By CAROLYN MILAZZO MURPHY
Cindy Wolfe Boynton is taking a Hilgrimage this summer.
Our plucky chapter president and admitted Hillary Clinton “groupie” plans to visit the former First Lady’s childhood home outside Chicago and other pivotal places in her life en route to NOW’s National Conference in Minneapolis, MN. in July.
Her route is a little circuitous, wending its way through several midwestern and southern states, including Arkansas, where she’ll find the house where Bill and Hillary Cilnton wed in 1974.
Cindy is making the 29-day trip decidedly alone, leaving her husband Ted and two adult sons to fend for themselves. She’s says she’s waited a lifetime for this trip and wants to do it her way, with no interference or input from anyone.
“If I want to sit in the sun and do nothing all day, that’s what I’m going to do,” Cindy, 51, said. “Since 1985 when I began dating my husband, I’ve always had to adjust to being someone’s wife, mother, or daughter. This is the first trip I’ll ever take where I can do whatever I want, when I want, and not have to apologize for it.”
Though Cindy can sunbathe if she wants, she plans to spend much of her time meeting with feminists in various states and visiting places that have been instrumental to the women’s movement. A longtime freelance writer and college writing instructor, she plans to write about her experiences, possibly for an upcoming book.
Cindy shared plans for her excellent adventure with me after attending “A Night With the Clintons” at the Oakdale Theater in Wallingford. She deftly deflected my suggestion that I accompany her on one leg of the journey. Well, I tried. And let’s face it: we all secretly wish we can stow away with someone making a break for it Thelma and Louise-style.
Cindy has been mapping her journey for months, and in typical fashion, already has all of her motel rooms booked. Going to see Hillary at the last-minute was a no-brainer for Cindy, who worked tirelessly on her campaign in 2016.
Though ticket sales initially appeared sluggish for the even, the Clintons delayed their talk by about 40 minutes while hundreds of people jostled for parking spaces in heavy downpours Friday night.
By the time moderator Star Jones began questioning the couple, the hall was packed with Clinton supporters. There was hooting and hollering, with the occasional call of “We need you Hillary!” and “2020!” But it’s clear that Hillary’s campaign days are behind her, and she’s still regrouping from her loss to President Trump in November, 2016.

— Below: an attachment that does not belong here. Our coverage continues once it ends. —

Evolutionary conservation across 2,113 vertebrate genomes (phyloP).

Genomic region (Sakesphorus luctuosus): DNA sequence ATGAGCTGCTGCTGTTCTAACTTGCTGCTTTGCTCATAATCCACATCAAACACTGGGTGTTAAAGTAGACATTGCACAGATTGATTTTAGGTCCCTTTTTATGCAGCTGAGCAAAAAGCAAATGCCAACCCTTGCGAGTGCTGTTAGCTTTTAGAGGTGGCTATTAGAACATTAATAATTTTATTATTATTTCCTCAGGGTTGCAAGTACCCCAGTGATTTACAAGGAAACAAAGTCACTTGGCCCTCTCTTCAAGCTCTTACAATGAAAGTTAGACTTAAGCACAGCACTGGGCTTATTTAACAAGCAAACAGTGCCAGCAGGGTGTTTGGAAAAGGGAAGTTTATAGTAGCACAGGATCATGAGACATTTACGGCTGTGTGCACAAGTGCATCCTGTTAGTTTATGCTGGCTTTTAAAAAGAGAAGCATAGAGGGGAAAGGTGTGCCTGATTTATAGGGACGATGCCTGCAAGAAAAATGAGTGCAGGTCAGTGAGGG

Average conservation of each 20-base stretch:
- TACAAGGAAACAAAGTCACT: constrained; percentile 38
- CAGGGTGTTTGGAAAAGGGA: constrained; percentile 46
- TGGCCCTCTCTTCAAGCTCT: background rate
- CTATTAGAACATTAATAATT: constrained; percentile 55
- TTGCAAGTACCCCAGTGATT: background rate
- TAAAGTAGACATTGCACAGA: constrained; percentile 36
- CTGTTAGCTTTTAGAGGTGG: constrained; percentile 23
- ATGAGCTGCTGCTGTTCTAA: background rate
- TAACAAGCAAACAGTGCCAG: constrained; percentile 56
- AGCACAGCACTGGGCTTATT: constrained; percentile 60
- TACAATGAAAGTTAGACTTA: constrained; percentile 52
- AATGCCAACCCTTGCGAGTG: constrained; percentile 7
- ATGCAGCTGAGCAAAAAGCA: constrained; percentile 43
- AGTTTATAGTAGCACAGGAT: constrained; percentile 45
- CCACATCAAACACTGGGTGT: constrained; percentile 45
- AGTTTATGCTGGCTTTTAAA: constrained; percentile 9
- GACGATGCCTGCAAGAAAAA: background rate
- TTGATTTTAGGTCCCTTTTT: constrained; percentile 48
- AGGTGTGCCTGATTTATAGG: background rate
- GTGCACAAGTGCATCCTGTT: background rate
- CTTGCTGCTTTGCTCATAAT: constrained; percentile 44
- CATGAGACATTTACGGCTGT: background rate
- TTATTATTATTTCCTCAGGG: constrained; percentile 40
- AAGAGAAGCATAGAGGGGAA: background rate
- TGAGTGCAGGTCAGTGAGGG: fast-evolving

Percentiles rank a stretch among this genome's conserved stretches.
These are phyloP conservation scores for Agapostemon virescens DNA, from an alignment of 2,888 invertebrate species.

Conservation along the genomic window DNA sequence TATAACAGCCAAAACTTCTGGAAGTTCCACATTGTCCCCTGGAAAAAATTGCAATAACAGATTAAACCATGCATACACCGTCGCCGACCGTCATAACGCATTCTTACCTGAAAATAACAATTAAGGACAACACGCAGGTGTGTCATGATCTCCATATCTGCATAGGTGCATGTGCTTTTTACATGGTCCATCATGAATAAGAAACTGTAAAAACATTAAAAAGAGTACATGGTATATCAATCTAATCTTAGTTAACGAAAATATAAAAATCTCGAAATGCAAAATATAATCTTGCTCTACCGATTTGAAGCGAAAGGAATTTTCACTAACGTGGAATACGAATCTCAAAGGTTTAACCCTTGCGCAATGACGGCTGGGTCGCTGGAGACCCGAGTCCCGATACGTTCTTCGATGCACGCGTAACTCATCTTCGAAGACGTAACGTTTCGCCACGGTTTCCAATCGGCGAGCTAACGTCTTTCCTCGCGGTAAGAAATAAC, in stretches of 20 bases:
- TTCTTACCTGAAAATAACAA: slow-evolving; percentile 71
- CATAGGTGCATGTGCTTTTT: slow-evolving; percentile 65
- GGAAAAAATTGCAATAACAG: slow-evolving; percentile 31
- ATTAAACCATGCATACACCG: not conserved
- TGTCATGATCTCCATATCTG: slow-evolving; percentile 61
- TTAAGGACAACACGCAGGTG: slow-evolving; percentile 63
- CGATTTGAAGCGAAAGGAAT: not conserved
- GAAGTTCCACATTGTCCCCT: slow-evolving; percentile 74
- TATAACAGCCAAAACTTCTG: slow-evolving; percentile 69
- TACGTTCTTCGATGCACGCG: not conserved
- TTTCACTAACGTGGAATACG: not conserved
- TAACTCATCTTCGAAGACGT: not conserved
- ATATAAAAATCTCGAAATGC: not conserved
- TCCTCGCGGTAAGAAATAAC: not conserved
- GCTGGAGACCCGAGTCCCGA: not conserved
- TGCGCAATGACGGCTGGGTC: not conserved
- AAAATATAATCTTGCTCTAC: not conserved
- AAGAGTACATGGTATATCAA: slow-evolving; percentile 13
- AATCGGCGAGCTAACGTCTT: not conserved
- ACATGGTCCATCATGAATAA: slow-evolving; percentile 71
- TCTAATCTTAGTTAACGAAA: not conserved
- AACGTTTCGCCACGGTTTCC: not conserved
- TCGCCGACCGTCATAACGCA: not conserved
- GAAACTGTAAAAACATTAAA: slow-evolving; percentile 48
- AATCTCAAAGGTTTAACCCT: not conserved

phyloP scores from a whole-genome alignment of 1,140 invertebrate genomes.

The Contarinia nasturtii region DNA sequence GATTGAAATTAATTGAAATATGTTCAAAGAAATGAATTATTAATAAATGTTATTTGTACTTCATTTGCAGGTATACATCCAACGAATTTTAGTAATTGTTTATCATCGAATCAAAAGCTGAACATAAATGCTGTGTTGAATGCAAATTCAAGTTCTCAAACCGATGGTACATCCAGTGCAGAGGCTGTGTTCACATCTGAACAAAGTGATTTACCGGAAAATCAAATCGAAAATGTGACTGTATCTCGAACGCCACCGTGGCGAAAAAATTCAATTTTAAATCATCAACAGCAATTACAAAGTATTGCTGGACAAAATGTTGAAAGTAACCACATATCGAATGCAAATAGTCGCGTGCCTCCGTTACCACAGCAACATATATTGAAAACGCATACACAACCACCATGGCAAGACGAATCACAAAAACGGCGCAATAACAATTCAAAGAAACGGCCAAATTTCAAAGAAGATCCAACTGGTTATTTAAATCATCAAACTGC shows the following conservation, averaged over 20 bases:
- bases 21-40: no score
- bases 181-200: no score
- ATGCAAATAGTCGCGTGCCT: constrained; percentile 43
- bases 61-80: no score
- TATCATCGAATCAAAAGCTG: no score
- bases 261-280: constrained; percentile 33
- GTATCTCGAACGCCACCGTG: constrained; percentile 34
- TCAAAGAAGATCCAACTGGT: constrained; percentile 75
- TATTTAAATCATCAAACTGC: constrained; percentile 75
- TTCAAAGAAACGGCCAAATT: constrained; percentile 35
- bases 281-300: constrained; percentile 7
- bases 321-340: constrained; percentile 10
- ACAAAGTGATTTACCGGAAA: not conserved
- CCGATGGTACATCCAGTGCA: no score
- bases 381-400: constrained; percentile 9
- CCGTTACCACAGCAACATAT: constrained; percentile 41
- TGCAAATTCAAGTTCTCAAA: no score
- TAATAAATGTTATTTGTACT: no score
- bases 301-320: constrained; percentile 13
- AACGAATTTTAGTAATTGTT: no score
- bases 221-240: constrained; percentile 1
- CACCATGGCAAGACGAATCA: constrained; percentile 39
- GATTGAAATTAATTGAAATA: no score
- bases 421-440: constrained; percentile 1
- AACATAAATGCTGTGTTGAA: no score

There were no surprises during the 90-minute talk, which included snippets about the Clintons’ courtship at Yale Law School in the early 70s. Fun fact: Bill Clinton once cajoled a Yale security guard to unlock a museum for Hillary, who was disappointed it was closed. The only caveat was the couple had to pick up garbage outside the museum because Yale workers were on strike.
“I’ve always considered myself very pro labor and this was the only time I crossed a picket line,” Bill said. “But I didn’t really cross a picket line because it was just one guy inside the museum. And I didn’t think anybody would mind us picking up leaves, sticks and other debris.”
Bill Clinton also confessed that he was smitten with Hillary from the start, proposing to her at least three times before she said yes. The couple joked that she has a history of turning down proposals from powerful men, noting she refused President Obama’s invitation to become Secretary of State several times before finally accepting it.
The Clintons appeared relaxed and rested during the talk, which was panned by some reporters a shameless and boring money-raising nostalgia tour for the couple. I guess they have a point. Listening to the Clintons made me long for the good old days when our country’s leaders listened and negotiated instead of ruling with an iron fist, accusing reporters of fake news and calling people names like a 6-year-old.